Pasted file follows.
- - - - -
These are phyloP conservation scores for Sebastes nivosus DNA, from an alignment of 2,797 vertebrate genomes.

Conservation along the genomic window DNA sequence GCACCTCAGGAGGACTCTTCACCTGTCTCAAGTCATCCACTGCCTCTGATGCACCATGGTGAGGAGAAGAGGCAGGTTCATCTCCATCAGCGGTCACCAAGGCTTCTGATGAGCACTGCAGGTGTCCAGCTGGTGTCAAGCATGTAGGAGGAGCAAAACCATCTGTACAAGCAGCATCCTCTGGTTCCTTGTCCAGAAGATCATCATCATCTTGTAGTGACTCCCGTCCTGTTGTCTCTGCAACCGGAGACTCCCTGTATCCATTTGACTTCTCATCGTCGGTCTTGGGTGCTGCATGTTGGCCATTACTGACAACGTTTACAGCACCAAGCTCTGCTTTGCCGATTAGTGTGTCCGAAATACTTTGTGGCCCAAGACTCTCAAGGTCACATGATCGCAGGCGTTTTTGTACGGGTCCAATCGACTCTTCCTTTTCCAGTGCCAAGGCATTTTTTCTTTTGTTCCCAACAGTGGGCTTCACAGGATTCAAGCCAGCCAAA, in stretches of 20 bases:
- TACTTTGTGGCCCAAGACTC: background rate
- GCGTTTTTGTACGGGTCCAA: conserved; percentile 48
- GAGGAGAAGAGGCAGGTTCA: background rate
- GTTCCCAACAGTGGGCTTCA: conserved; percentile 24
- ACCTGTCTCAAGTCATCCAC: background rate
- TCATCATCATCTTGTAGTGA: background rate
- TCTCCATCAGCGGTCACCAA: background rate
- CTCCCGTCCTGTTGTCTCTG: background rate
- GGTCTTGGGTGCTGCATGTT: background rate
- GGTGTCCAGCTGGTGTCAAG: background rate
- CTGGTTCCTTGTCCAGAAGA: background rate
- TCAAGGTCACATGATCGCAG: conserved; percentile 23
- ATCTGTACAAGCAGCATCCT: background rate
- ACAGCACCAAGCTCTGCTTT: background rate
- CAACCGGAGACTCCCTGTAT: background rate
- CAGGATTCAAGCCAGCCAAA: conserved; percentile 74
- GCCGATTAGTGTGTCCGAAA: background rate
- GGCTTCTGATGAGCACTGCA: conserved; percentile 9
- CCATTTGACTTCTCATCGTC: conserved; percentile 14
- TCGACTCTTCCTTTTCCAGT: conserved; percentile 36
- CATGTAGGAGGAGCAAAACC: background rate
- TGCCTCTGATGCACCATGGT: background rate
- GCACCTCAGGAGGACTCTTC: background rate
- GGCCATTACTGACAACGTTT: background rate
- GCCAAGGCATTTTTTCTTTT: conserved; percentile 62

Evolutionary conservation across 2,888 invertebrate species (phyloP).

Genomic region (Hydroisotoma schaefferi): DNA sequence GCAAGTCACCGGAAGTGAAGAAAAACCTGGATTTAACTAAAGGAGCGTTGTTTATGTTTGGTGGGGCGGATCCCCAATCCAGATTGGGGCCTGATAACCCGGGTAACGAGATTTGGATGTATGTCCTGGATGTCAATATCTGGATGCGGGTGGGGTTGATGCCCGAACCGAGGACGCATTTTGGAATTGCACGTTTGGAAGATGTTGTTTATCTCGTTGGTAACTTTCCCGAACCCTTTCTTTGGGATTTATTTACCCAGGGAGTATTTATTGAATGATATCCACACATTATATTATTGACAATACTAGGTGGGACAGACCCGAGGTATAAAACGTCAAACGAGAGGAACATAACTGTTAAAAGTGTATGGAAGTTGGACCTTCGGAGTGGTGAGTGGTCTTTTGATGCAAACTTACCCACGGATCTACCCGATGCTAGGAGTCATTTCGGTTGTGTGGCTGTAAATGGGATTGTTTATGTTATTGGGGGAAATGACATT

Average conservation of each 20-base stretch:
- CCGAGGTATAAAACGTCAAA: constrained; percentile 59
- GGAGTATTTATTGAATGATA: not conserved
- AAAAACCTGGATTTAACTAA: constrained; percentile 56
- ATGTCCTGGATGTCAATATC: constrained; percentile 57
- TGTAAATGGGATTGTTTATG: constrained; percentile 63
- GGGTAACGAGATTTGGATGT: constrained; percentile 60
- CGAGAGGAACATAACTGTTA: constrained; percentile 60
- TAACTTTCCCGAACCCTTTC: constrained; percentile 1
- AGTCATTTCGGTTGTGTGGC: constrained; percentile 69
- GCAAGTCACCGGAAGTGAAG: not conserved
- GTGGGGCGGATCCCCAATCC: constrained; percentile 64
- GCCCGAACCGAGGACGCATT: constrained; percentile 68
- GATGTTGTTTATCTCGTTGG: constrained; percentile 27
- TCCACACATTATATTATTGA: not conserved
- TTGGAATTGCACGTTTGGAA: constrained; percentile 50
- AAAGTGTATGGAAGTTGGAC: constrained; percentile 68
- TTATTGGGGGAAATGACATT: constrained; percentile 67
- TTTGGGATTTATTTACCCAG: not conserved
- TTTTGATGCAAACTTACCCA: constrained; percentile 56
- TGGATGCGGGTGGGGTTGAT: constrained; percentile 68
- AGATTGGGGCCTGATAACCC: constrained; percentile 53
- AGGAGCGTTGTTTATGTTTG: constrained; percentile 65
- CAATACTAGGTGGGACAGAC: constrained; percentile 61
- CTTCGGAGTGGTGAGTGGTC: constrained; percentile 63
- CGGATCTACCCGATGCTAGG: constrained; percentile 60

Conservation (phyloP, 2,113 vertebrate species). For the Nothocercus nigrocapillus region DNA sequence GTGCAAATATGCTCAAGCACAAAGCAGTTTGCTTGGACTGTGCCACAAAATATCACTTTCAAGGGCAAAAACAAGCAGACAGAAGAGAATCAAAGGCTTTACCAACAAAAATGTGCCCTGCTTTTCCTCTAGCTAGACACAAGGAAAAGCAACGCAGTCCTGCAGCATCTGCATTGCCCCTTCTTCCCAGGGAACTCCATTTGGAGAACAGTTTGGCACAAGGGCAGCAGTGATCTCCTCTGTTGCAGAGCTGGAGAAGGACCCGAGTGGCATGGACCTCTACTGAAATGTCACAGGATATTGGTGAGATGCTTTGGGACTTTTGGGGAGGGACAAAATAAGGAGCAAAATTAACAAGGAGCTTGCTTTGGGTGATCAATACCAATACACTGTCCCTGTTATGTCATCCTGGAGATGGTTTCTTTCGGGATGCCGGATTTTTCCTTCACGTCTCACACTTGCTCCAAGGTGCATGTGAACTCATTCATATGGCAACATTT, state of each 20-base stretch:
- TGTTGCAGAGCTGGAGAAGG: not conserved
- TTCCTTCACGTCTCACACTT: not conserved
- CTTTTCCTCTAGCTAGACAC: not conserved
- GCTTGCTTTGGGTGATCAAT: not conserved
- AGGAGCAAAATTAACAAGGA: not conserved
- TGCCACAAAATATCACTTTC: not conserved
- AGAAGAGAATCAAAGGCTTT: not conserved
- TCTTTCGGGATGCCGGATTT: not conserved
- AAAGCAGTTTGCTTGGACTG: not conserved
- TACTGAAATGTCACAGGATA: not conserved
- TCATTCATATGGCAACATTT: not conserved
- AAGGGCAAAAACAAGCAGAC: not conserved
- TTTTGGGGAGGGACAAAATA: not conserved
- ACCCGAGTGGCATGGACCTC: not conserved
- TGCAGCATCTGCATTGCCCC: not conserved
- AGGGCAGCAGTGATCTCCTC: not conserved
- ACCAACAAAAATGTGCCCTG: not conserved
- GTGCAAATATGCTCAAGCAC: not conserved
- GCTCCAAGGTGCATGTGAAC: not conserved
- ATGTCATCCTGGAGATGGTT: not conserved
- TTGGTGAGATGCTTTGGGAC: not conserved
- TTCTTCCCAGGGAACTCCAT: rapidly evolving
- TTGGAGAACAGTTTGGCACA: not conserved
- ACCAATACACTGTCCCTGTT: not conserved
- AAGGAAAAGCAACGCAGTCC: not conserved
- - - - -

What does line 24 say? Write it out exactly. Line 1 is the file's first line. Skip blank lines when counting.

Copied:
- TGCCTCTGATGCACCATGGT: background rate